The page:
Most of what you do in preparation for #trick-or-treaters is up to you, says Spooky Little Halloween. For example, wearing a #costume makes the event seem like less of a chore, but it is not a requirement and it doesn’t have to be elaborate. Likewise, how much you decorate is optional — you can go all in on a faux graveyard with lights, fog and sound effects, or put a couple of pumpkins and a fall wreath out, but having the porch lights lit will signal that you’re giving away candy. Speaking of candy, that’s pretty much the only other requirement for a successful #Halloween, so make sure you have enough!
The National Retail Federation says that average per capita spending on Halloween will reach $86.79 this year among American consumers. If you don’t want to spend that much money on a costume, The Spruce has five “free or cheap” tips: Stage a costume swap, surf Freecycle for giveaways, print out a Halloween mask, or use the craft materials you already have on hand. Also consider visiting the thrift store, the site says. “They usually have tons of used Halloween costumes. You can also get really creative and find pieces of clothing and accessories and use them to create your own costume.”
Stuck deciding on a Halloween costume? Lots of classic looks are easy to source at thrift stores supplied by generous donations to ClothingDonations.org. Thrifty, easy-to-assemble ideas for women from Ecouterre include “Sockhop Sweetie” (pleated skirt, pink sweater), “Breakfast at Tiffany’s” (chic black sheath dress, oversized sunglasses), “Hamburglar” (black-and-white striped shirt, black mask, fast-food burger), and “Valley Girl” (plaid blazer, oversized phone). Just walk into the thrift and let the inspiration strike; not only will you soon have a one-of-a-kind costume, you’ll be helping the nation’s veterans with your purchases.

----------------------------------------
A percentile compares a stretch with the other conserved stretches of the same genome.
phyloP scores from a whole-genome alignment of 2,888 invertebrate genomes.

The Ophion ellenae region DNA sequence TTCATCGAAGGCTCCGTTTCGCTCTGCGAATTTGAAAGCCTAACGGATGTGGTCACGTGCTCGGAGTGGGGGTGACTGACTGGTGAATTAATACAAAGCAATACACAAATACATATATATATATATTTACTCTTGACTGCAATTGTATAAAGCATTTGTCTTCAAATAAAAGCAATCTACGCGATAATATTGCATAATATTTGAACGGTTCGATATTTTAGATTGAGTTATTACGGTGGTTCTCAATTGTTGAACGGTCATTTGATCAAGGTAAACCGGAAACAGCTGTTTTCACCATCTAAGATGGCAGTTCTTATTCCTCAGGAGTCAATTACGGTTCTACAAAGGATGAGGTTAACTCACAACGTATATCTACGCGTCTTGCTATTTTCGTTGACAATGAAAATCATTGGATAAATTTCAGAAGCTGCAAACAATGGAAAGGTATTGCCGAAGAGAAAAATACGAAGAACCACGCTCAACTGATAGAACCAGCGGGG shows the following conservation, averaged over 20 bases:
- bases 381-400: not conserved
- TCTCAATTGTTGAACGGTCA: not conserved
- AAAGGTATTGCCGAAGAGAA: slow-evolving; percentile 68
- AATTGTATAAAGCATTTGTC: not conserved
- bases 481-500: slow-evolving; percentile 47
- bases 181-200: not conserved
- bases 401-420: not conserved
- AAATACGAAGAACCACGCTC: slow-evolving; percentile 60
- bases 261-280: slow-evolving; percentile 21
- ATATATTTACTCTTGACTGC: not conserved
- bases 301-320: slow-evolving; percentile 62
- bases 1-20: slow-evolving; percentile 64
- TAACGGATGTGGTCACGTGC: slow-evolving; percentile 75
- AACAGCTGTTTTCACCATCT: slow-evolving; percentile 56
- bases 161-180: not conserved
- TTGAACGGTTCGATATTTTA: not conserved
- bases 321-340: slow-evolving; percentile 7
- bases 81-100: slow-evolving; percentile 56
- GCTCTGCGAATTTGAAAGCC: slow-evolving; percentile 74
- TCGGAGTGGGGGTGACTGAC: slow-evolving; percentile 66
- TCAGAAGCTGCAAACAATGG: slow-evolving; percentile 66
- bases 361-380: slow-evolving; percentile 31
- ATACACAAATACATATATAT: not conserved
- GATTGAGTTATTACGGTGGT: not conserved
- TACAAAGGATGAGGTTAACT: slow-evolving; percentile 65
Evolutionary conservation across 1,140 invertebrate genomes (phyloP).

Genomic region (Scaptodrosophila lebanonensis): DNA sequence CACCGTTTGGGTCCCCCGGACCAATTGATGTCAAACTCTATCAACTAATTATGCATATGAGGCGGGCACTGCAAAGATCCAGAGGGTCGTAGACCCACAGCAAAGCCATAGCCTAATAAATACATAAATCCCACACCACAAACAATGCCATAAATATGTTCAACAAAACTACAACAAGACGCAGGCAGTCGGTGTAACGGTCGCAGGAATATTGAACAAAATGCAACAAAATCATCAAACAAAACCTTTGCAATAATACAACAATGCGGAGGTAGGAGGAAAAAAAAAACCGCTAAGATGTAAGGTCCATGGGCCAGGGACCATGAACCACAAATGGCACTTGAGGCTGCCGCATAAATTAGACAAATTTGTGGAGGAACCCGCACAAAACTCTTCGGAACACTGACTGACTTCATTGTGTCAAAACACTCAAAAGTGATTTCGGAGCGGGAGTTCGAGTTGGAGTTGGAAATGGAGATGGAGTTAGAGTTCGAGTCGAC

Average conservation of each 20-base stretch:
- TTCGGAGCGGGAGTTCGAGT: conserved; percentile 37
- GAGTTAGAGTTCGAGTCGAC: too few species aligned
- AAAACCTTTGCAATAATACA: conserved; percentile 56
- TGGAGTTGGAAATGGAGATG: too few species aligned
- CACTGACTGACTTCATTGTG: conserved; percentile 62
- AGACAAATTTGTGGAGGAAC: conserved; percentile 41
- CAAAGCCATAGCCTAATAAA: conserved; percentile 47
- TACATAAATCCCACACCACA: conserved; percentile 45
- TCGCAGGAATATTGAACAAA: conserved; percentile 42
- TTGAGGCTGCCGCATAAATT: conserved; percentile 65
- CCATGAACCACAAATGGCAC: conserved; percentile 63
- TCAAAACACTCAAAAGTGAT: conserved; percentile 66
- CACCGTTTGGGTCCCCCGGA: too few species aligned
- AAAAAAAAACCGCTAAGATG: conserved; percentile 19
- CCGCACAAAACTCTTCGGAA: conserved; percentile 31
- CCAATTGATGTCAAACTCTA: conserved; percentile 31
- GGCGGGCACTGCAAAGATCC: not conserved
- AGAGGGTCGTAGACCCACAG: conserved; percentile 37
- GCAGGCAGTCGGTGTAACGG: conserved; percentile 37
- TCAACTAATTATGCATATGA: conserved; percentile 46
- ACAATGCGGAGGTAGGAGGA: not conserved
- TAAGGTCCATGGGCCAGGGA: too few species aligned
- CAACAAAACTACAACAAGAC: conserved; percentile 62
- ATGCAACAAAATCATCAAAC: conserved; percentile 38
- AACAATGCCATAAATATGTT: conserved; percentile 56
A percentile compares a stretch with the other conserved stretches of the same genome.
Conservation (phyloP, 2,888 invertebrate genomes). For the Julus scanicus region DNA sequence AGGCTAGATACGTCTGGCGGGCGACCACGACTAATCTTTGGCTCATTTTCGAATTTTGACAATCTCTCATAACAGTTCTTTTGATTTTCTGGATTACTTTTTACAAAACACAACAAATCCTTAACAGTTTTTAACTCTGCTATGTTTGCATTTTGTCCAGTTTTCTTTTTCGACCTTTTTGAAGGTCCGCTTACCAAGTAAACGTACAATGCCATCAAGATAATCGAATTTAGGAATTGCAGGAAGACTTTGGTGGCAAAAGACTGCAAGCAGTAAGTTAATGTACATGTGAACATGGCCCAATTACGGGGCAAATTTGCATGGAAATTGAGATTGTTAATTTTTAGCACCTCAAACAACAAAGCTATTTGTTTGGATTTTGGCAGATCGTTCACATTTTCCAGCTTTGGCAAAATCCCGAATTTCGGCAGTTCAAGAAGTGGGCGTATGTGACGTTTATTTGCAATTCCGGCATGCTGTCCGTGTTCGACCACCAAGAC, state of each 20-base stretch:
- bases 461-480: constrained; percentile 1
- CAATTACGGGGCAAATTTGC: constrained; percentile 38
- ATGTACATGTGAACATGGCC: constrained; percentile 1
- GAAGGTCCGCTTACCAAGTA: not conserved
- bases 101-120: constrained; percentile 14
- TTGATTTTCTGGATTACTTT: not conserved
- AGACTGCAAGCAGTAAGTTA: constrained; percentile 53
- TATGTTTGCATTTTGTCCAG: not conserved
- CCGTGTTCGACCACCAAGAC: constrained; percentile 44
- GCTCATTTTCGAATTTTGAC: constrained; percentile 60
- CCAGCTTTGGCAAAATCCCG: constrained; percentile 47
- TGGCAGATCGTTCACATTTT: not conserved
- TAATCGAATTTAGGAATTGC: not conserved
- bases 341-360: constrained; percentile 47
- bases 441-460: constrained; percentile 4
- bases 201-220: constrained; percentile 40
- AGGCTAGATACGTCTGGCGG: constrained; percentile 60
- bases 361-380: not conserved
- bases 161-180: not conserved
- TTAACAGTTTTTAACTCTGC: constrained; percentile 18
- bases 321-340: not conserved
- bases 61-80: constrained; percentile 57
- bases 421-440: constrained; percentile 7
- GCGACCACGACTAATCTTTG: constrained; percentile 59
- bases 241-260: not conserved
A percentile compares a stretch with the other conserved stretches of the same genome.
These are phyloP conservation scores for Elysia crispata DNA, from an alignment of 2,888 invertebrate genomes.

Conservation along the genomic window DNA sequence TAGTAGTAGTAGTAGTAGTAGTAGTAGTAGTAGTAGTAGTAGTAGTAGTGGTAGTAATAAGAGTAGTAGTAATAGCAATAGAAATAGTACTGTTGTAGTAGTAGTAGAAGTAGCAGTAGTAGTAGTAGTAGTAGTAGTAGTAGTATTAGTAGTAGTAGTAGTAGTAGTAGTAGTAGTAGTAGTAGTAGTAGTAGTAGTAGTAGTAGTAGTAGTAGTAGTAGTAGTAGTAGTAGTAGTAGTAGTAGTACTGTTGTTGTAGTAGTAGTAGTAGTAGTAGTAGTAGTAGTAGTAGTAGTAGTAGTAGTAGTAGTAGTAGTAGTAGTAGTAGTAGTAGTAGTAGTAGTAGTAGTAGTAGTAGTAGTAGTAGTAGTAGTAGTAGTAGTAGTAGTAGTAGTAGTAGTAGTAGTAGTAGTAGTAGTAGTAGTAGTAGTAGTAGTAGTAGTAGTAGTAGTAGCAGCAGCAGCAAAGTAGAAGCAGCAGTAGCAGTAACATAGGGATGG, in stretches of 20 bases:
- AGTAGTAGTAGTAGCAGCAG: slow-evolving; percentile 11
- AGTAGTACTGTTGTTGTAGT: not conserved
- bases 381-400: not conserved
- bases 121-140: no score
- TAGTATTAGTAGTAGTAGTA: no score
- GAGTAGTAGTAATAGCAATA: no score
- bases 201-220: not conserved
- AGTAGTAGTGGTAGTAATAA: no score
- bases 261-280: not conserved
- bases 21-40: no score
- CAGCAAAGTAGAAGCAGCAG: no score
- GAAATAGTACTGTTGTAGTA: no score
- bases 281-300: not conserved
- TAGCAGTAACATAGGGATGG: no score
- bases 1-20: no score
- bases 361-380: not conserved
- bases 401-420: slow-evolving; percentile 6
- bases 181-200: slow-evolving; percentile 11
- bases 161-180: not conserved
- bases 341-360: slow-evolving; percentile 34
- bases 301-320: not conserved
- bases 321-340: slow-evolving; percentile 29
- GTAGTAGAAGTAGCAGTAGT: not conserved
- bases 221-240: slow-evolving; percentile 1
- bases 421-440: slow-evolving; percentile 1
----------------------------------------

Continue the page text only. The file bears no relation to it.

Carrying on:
An annual survey from Goodwill Industries says that at least one person or pet in more than half (56 percent) of American households will dress in costume for Halloween this year. And one-quarter (25 percent) of those planning to dress up will wear a “unique, one-of-a-kind costume.” What’s more, 52 percent of respondents who prefer DIY costumes say that the best place to shop for materials is the local thrift store. Whether it’s Goodwill or a thrift supplied by donations to ClothingDonations.org, there’s no better place to score a unique, funny, scary or sexy getup that will wow the trick-or-treaters.
It’s Halloween! And a few busy people, their children and diehard procrastinators, still may not have costumes at the ready. If you happen to be among those who have suddenly been spooked into action on the final morning before trick-or-treat time rolls around, don’t despair — there are plenty of creative ideas you can use to save the day.
The first stop, of course, should be your local thrift store. Often supplied by donations to ClothingDonations.org, they offer an unparalleled source of last-minute inspiration at reasonable prices. Need a puffy shirt for that pirate getup? Look no further than the thrift. Or how about some acid-wash jeans for the ultimate ’80s hair-band tribute? You’ll find them here.
The thrift store also has plenty of used sheets that you won’t mind cutting eyeholes in to create the simplest of costumes — the ghost. It may even have accessories such as costume jewelry, hats and wigs that can make or break a last-minute costume. Whatever you find, the money you spend at the thrift will help fund veterans’ programs.
Those pressed for time will appreciate the concepts behind 22 Simple, Last-Minute Halloween Costumes from Real Simple. Easy to craft from basic garments and simple props, “Breadwinner” and “Ceiling Fan” costumes are likely to inspire groans for their offbeat wordplay, but no one will be able to accuse you of coming up short on a costume.
Kids will want to grab all the candy they can tonight, and no self-respecting parent or chaperone can let them go trick-or-treating as-is! If you’re suddenly scrambling to dress up a child, cover them in green balloons to go as a bunch of grapes, Brit + Co. suggests. Wrap them in two-ply to make them into a mummy. Or take them out in pajamas and a robe as your Lil’ Lebowski.
Whatever you can create at the last minute will only lend to the excitement that free candy and/or a costume party can bring. Now, get going on those costumes — and have a happy and safe Halloween!